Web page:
How is UNCTAD empowering NTFCs and supporting their digitalization?

In view of the above, UNCTAD, in partnership with RECs and our donors, among them TradeMark East Africa, the European Union, the African Development Bank, Australia, New Zealand, and the UK Government, implemented several initiatives to enhance and adapt the functioning of NTFCs and overcome the obstacles mentioned above.

  • Delivery of comprehensive online trainings to NTFCs. NTFCs are often in need of additional skills and knowledge to build a common understanding of their roles and responsibilities. This was especially relevant during the Covid-19 crisis, when UNCTAD’s comprehensive capacity building for NTFCs via on-line training, empowered participants as Agents of Change in their respective positions to facilitate trade processes. As an example, during the COVID-19 crisis, 127 members of NTFCs from the East African Community completed such Online Training.
  • Update of Trade Information Portals. These on-line web-based portals are one-stop information resource hubs providing step-by-step guidance on import, export and transit procedures for cross-border trade. The portals are the perfect medium to disseminate emergency and crisis information to all stakeholders involved in cross-border trade. During the COVID-19 crisis, portals implemented with the technical assistance of UNCTAD in East Africa and the Pacific region were updated with the latest emergency guidelines and regulations to inform stakeholders of new protocols put in place when crossing borders.
  • Automation of customs systems (ASYCUDA): UNCTAD provides technical assistance to Customs authorities allowing for better Customs management through automation of processes and procedures. Given that trade facilitation reforms are closely related to improving customs processes, Customs agencies are key stakeholders within NTFCs. To assist them in better responding to the COVID-19 crisis, UNCTAD published a report on “Adapting the use of ASYCUDA World to the COVID-19 Situation: Guidelines to Customs Administrations”.
  • Empowering Transit Coordinators for action. UNCTAD launched a training program for Transit Coordinators in 2018 to strengthen their capacity to “further expedite the movement, release and clearance of goods of goods in transit”, as outlined in the WTO TFA. During the crisis, UNCTAD encouraged the network of transit coordinators to ensure coordination and communication between the traders and government agencies at bilateral and regional levels. One of the lessons learned from the crisis is that the voluntary appointment of Transit Coordinators, as outlined in the WTO TFA, does not provide sufficient impetus to secure proper coordination and that WTO Members should consider making them mandatory in order to have the necessary impact.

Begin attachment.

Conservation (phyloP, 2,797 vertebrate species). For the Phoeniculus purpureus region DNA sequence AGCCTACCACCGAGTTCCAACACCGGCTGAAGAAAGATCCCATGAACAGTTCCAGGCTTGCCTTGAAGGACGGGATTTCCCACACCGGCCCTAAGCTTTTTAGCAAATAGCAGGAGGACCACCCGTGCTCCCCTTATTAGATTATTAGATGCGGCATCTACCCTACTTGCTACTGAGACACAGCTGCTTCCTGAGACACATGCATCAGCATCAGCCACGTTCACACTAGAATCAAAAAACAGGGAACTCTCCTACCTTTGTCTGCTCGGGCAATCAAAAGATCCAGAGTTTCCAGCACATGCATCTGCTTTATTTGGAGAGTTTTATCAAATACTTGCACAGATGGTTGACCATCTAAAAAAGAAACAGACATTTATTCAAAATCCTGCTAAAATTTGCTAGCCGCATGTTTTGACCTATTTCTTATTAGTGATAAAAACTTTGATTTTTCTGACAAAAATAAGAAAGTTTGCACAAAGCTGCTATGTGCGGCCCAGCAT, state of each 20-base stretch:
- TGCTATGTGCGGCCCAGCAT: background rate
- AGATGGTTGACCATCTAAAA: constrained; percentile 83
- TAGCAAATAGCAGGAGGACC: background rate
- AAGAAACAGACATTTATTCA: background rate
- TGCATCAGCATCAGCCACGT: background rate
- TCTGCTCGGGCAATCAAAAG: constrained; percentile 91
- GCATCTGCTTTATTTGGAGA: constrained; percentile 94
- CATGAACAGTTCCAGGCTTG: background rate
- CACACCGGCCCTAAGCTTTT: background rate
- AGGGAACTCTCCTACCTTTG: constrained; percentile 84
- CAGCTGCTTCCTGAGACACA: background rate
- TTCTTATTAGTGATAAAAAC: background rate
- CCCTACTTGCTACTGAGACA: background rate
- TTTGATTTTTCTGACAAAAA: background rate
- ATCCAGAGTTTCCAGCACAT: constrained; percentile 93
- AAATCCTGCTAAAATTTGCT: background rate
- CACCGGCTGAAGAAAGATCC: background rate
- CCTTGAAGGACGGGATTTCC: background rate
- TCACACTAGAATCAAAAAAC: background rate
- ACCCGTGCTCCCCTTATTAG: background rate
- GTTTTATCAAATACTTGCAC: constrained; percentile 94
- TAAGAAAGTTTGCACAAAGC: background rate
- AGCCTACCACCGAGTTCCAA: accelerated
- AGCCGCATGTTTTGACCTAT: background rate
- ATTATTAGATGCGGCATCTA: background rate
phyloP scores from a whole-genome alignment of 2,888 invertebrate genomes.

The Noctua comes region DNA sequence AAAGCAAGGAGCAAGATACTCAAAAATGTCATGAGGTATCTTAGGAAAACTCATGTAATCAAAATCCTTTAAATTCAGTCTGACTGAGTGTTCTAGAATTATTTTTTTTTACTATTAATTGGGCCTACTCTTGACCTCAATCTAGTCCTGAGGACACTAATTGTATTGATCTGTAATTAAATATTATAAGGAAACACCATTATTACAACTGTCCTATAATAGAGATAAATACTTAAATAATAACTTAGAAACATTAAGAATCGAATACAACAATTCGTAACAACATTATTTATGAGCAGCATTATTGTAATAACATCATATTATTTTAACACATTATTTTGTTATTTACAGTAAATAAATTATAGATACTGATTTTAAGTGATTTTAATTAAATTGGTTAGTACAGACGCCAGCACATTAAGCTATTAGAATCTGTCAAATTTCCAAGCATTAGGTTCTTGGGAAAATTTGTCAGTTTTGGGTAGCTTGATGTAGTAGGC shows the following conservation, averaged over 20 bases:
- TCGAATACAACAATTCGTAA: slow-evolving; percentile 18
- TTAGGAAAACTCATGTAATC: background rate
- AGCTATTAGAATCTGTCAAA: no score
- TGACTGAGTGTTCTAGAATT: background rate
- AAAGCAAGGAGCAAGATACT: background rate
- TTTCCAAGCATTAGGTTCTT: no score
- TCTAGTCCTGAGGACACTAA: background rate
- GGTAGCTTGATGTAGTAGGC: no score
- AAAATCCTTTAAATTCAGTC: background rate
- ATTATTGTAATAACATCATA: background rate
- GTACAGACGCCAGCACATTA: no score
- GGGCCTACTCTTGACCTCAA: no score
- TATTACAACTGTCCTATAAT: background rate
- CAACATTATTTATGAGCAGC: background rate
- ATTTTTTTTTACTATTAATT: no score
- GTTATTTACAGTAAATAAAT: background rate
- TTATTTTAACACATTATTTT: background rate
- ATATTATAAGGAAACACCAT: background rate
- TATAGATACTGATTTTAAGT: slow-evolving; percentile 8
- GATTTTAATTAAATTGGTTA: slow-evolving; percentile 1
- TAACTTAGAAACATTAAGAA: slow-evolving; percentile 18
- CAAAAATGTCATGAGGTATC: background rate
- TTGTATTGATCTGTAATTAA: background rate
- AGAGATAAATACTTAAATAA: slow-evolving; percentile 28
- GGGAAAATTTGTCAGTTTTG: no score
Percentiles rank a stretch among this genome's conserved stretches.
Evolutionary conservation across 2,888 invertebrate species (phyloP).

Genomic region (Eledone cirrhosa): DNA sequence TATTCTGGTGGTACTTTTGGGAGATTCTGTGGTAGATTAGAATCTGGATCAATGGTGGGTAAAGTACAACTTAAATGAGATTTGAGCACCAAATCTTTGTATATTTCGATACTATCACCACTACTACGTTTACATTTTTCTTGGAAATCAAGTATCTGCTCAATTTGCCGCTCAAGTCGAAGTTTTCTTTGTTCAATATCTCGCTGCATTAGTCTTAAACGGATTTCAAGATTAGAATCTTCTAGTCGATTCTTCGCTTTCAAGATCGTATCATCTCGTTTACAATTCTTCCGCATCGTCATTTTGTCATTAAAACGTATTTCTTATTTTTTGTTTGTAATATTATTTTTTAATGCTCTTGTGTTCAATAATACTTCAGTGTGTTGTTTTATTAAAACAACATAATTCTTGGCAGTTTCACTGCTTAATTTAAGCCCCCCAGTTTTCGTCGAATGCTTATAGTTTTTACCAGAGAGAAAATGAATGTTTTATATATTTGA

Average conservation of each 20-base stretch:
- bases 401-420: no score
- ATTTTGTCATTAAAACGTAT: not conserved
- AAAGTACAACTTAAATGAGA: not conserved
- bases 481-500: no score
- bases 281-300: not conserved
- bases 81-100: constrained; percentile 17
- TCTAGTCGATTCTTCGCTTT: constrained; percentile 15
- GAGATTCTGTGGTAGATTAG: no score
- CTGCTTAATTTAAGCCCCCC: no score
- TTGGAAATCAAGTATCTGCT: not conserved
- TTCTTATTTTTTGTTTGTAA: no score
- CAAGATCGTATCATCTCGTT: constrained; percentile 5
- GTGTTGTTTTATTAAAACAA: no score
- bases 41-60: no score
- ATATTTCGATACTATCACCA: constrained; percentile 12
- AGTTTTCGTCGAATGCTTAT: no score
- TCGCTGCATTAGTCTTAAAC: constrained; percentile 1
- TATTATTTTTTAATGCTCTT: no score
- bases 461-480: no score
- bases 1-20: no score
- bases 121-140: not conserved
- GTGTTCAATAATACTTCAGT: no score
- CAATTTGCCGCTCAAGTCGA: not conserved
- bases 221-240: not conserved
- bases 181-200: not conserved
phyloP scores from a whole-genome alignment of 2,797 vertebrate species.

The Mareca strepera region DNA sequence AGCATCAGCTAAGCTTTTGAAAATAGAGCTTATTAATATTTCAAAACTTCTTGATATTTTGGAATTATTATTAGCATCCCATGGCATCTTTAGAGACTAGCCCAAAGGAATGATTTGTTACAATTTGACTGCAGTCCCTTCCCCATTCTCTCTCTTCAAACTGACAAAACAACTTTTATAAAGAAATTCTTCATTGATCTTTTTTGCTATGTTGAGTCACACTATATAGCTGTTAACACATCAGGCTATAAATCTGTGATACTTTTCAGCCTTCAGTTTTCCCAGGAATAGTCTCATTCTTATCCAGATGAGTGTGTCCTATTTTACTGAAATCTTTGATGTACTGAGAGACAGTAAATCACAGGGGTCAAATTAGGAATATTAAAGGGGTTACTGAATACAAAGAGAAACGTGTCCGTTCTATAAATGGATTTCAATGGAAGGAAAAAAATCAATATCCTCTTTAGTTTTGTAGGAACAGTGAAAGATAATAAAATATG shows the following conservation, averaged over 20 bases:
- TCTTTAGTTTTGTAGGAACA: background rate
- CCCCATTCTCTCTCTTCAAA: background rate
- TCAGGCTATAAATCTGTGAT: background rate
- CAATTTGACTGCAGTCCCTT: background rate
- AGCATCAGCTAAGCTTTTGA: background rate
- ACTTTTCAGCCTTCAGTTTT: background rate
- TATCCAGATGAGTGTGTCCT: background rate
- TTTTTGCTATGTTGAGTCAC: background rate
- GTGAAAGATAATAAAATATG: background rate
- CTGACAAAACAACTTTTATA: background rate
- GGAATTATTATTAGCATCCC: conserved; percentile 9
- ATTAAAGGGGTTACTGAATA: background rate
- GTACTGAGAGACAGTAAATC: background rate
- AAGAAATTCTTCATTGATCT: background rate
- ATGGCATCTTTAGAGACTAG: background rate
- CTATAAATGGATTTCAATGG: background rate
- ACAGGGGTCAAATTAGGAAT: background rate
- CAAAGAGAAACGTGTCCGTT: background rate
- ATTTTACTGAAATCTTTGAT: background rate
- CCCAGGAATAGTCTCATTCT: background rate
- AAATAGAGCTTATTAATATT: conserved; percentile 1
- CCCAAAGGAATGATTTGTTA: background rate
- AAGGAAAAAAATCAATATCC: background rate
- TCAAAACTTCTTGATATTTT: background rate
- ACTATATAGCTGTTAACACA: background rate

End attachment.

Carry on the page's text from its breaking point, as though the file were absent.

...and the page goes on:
• Regular information and advisory sessions with the NTFCs. The UNCTAD Trade Facilitation Team provides guidance and advisory services to NTFCs on a regular basis based on the UNCTAD 10-point Action Plan to strengthen international trade and transport facilitation in times of pandemic, published by the UNCTAD Secretary General in April 2020. This support is made by phone calls, WhatsApp, or any IT tool accessible in the selected country.
  • Resources to assist countries in handling the crisis. UNCTAD has published several documents to assist countries in handling the crisis. These documents are shared and disseminated to our network of NTFCs.

Enhancing the capacity of NTFCs to contribute to recovery and making them more resilient to future crisis

During the crisis, the lack of national and regional coordination resulted in challenges leading long-term repercussions on global supply chains and trade flows. Looking ahead to the post-COVID-19 global economic recovery, NTFCs are ideally suited to address these challenges due to their multi-stakeholder composition geared towards advancing trade facilitation policy reforms. From UNCTAD’s experience, NTFCs are committed to contribute to response strategies adopted by their respective countries. To ensure that NTFCs can play an active role in the recovery process and are better prepared for possible future crisis, countries need to consider the following actions: